I am not a fan of group tours. I loathe sitting on buses, being shuttled from location to location, on someone else’s schedule. As much as I prefer more independent travel, there are times where a local guide, and a private tour, are worth the money. Booking a private Taj Mahal tour was just such a time, and one that fit perfectly with our goal of traveling India in comfort.
I’ve always wanted to see the Taj Mahal, and it was the main reason, other than food, for why I wanted to go to India at all. This being India, though, I did not want to deal with the hassles that come with getting ourselves from Delhi to Agra, home of the Taj Mahal. And, I kind of wanted a tour guide to show us around. This was a once in a lifetime visit, and I wanted to make the most of it.
Private Driver From Delhi to Agra
Our driver picked us up from the JW Marriott Delhi for our Private Taj Mahal and Agra Fort Tour. We settled in for the three hour trip from Delhi to Agra, much of which occurred in an attempt to tackle the Delhi traffic. Our guide originally wanted to leave at 7am, but being a private tour, we felt we had the flexibility to request a later departure. I am not a morning person. The driver happily obliged, but it meant crawling through Monday morning Delhi traffic.
It took about 3 hours to drive to Agra from Delhi, with a quick pit stop on the way. The highway is new, well paved, and led to a comfortable trip from Delhi. Once we exited the highway in Agra, though, it was like another world.
Whereas much of Delhi is organized and developed, Agra is, well, less so. As we made our way into the center of Agra, and towards the Taj Mahal, we passed homes and store fronts, people and traffic, dogs and goats. And, it’s not possible to travel in India without encountering cows. We hadn’t seen many in Mumbai or Delhi, but in Agra, they were everywhere. They lumbered along the sides of the roads, or occasionally placed themselves within the traffic flow. The drivers just obeyed to the will of the cows, and drove around them.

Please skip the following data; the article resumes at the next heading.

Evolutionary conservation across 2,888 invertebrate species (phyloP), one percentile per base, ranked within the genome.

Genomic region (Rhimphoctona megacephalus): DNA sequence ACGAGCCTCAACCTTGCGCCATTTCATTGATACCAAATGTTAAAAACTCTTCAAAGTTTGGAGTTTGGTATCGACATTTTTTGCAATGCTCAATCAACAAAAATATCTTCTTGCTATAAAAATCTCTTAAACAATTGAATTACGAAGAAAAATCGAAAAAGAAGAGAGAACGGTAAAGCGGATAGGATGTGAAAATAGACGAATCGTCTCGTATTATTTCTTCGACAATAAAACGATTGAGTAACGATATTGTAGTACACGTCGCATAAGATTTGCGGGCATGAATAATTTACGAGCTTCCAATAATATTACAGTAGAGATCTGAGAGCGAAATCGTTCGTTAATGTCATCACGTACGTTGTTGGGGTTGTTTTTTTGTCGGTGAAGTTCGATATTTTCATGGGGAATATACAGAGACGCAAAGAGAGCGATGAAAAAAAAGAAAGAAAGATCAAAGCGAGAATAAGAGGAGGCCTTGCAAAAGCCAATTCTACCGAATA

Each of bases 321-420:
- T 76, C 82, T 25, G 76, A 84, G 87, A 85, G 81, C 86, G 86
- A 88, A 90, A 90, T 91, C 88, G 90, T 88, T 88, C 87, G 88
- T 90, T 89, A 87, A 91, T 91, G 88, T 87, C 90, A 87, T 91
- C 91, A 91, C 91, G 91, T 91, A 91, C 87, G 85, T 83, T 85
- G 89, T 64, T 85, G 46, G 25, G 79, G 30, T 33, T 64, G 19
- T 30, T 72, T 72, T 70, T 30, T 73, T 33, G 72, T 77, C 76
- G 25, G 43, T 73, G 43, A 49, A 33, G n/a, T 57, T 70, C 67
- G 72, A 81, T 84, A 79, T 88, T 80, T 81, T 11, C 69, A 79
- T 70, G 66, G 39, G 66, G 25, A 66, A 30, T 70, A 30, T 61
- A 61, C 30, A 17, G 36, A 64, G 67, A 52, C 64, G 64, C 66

We met our tour guide, Sanjay, once we reached the outskirts of Agra, and there started our private Taj Mahal tour, and our history lesson. I’ve watched travel shows and documentaries on the construction of the Taj, and even have heard the legends. Sanjay, though, wove a unique tale for the day, focusing on the power of love behind the Taj Mahal. Although at some points he layered on the love story a little thick, I appreciated his enthusiasm.
Private Dining With a View of the Taj Mahal
Another benefit of having a private Taj Mahal tour is that we were able to request a stop at our hotel in Agra before our tour really started. We were not sure how the day was going to go, and did not want our luggage, and in particular, our laptops and important items, sitting in the back of an SUV or minivan all day. If they could be safely stored at our hotel, all the better.
Our second stop was lunch on the SkyDeck at the Gateway Hotel. The hotel provides unobstructed views of the Taj Mahal in the distance, with the city of Agra in the foreground. This was our first proper view of the Taj Mahal, which looked pretty impressive, even with the hot haze that blanketed Agra.
Part of our private Taj Mahal tour included a professional photographer. He met us on the SkyDeck and we posed for some photos with the Taj in the background.
After our photo shoot, and having felt a little like celebrities, we opted to eat indoors to avoid the late summer heat on the rood top. I was thrilled when the manager offered this option because I knew we would bake on the roof top.
Instead, we were nestled into a romantic table, inside a hotel room. We dined on a royal Thali platter, in our private room, all with a view of the Taj in the distance. It felt a little strange being in the small room by ourselves, but we enjoyed the view of the Taj nonetheless.
Private Taj Mahal Tour With Paparazzi
We left the Gateway royally stuffed, but had the opportunity to walk it off, and sweat it out, when we arrived at the Taj Mahal. We had a less than celebrity entrance to the Taj, as we made our way through security. There is a separate line for women. Sanjay, our photographer, and Eric made their way through one line, and I was in the other. At the end, the lines merged into one so that bags could be scanned, in a hectic first come first serve line.